What is Malware: Definition, History, and Protection Measures
The widespread use of the Internet has impacted the onset of malicious activities that can significantly affect a user’s privacy and safety online. One such activity is malware, which is a collective name for several software types that can attack your system and gain unauthorized access to your network.
It’s deployed in many different ways, and it can enter your system without much trouble. The main goal of malware is to cripple the user’s system and cause as much damage as it can; it’s aimed at both business and personal networks, but the truth is that the latter is mostly an easier target due to insufficient protection.
New malicious software products arise every day – some of them are more severe than others, but the truth is that it may be challenging to deal with them. This post will reveal to you the most critical aspects of malware, its types, and the most efficient ways of prevention. Let’s start.
What is Malware?
Term malware (malicious software) refers to the group of different malicious software programs aimed at manipulating a user’s system and network, causing damage and potential data theft.
What does malware do? It comes in various forms, and each of them can enter the system through downloads, malicious links, or files that might not seem suspicious at all. It often penetrates the system without the knowledge of the owner.
Malware can affect both Windows and Mac, as well as iPhone and Android devices. The implementation of the latest antivirus programs, firewalls, and malware tools can help you prevent malicious files from entering your device and making changes that could bring disturbing consequences.
A Brief History of Malware: Where It All Started?
If we talked about the first computer malware, we should go back to 1971 and mention the Creeper. Creeper was an experiment designed to test how a program might move between computers, self-replicating itself. However, that was not the end.
After Creeper has proven the possibility to copy by itself to remote computers, the concept of malware officially started to spread its power. The early stages of malicious software were more or less primitive, but attackers soon took advantage of the development of the Internet and computer networks, creating malicious codes that were able to manipulate even the most advanced systems.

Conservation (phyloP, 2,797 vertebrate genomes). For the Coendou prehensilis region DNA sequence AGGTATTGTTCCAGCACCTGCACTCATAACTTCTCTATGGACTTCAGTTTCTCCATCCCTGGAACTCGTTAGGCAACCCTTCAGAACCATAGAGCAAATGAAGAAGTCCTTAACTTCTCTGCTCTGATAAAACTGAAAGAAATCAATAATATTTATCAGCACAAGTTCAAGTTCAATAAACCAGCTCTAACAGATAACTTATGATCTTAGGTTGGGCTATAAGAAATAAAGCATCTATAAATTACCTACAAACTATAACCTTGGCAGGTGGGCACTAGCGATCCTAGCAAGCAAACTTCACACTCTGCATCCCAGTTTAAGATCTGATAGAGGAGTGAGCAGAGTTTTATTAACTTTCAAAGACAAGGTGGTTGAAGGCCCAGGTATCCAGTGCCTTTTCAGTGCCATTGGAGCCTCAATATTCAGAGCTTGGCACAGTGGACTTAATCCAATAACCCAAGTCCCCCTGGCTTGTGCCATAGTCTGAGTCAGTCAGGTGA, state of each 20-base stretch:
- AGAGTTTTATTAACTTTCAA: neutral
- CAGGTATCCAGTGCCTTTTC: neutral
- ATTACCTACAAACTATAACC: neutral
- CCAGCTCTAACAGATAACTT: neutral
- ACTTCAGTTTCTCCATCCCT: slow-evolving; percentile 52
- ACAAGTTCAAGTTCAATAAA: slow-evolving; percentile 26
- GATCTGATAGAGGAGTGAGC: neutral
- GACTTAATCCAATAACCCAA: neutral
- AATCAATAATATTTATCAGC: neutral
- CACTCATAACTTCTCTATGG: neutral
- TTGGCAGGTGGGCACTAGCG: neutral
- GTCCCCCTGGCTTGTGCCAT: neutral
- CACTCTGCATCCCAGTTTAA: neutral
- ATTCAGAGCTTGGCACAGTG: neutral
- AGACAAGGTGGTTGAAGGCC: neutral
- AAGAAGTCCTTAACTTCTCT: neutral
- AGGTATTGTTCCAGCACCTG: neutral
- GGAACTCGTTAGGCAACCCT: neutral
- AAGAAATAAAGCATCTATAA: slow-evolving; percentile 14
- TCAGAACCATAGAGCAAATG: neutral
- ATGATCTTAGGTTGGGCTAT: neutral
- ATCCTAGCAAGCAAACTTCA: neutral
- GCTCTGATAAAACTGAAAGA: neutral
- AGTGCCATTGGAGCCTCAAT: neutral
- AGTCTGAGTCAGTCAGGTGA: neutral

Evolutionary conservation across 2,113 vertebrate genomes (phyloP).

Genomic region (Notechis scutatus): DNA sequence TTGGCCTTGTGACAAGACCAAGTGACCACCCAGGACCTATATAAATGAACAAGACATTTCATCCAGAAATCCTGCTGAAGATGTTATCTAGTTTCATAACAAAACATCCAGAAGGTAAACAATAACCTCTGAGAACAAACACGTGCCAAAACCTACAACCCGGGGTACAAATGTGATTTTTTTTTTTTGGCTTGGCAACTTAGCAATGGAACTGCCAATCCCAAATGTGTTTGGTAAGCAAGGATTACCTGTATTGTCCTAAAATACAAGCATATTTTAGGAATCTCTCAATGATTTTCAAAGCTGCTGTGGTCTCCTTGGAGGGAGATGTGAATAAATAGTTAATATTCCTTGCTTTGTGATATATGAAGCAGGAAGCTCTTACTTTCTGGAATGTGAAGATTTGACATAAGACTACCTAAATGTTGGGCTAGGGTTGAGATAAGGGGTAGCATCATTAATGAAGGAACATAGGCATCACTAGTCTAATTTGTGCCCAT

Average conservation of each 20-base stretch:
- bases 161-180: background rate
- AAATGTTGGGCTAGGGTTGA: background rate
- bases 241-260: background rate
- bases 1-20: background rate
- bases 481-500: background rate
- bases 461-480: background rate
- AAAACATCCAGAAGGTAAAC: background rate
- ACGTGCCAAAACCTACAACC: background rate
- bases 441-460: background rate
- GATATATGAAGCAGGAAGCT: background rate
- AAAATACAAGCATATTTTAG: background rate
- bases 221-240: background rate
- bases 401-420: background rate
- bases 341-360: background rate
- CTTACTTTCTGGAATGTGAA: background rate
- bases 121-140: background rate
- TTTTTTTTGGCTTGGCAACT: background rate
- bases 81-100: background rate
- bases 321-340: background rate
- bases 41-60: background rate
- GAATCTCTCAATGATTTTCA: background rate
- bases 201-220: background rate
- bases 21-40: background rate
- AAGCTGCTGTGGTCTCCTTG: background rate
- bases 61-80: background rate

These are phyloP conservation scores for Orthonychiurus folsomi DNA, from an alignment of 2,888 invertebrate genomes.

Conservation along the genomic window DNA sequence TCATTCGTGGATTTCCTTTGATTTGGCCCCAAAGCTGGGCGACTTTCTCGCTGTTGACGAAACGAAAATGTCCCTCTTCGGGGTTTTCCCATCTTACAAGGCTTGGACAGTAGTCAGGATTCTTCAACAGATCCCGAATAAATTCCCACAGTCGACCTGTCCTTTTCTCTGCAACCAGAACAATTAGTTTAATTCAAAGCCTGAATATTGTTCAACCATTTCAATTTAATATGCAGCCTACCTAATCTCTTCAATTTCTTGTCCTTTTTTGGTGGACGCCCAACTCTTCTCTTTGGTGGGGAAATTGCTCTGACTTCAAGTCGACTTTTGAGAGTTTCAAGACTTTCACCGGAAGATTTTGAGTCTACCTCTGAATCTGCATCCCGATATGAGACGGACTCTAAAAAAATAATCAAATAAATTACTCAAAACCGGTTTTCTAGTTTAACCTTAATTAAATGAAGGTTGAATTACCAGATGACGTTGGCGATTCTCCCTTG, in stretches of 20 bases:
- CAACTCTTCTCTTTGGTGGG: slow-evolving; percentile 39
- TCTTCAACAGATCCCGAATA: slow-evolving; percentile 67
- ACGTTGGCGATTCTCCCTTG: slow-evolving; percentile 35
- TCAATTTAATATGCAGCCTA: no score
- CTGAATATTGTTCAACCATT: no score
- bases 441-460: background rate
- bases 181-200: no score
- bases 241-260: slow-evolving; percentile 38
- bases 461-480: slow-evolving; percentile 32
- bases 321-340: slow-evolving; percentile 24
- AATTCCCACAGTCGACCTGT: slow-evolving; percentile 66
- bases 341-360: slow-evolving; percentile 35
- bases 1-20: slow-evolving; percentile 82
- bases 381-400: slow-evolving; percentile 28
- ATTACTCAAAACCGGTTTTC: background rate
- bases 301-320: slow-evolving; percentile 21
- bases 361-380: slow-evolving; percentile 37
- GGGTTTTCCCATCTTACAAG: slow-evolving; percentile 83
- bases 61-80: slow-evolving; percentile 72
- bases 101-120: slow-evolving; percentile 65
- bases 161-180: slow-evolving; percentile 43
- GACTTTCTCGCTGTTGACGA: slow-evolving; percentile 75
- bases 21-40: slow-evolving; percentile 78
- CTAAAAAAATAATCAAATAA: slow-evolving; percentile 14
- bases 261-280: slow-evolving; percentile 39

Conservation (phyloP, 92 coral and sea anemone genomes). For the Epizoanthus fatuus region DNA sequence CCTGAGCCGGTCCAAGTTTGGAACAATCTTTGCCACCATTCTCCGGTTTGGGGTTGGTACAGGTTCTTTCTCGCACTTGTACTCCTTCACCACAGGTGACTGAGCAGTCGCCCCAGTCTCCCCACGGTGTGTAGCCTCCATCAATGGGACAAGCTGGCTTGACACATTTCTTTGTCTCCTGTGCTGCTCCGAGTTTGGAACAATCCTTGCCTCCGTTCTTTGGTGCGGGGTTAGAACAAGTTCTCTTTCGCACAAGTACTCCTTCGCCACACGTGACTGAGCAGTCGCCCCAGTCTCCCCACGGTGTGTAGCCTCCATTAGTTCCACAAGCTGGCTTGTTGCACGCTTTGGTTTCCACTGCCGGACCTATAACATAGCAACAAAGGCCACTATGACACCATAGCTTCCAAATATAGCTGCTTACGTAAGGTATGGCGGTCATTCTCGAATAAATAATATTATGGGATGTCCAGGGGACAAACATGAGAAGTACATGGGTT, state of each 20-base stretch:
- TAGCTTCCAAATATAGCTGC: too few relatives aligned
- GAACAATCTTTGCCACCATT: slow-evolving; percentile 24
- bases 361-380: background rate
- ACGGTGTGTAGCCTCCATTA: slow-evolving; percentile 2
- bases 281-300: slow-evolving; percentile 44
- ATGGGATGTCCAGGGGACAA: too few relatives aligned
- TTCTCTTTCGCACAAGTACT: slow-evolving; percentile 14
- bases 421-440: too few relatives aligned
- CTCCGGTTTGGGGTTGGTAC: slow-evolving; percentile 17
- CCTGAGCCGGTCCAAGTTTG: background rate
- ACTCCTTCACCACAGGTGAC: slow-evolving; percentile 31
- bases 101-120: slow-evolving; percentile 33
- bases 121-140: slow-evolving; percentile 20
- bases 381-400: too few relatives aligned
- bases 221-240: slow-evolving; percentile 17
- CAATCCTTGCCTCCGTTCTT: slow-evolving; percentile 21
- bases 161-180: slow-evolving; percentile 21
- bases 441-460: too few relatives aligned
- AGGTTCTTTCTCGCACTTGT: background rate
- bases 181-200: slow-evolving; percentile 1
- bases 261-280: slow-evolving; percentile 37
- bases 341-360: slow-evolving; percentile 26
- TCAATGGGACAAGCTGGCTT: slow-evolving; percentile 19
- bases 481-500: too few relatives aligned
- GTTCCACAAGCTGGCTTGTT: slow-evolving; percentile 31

The years between 2000 and 2010 were critical for malware growth. The wide use of the Internet, emails, and browsers has provided attackers with the opportunity to deploy malicious codes via different channels frequently used by individuals at that time.
As time passed, the idea of malware has significantly progressed, which impacted the creation of more sophisticated programs. Cybercriminals we know today have mastered the skill of outsmarting many antivirus programs, which is why the military, air force, government, banks, and other large companies need more advanced protection measures, including hiring certified cybersecurity analysts that make sure nothing disrupts systems that carry a significant number of classified information.
Here is the timeline of the first attacks in the history of malware:
- Wabbit (1974) was a self-replicating program that achieved to make multiple copies of itself on a computer, which would bog down and crash eventually. The name Wabbit (Rabbit) indicates the speed at which the virus was able to replicate.
- Elk Cloner (1982) was created by a 15-year-old teenager, and it was one of the earliest malicious software that could self-replicate on PCs.
- Brian Boot Sector Virus (1986) was written by two Pakistani brothers, who wanted to test loopholes in their company’s system. It is believed to be the first malware able to infect MS-DOS computers.
- PC-Write Trojan (1986) is considered the first version of Trojan that could erase all the user’s files once it is in the system.
- Morris Worm (1988) infected a significant number of computers connected to ARPANET, a predecessor of the Internet. The creator of this malware was the first to be convicted for cybercrime, which brought severe damages at that time.
- Michelangelo Virus (1991) is known for its intent to erase information from hard drives on March 6th, the birthday of the famous Renaissance artist.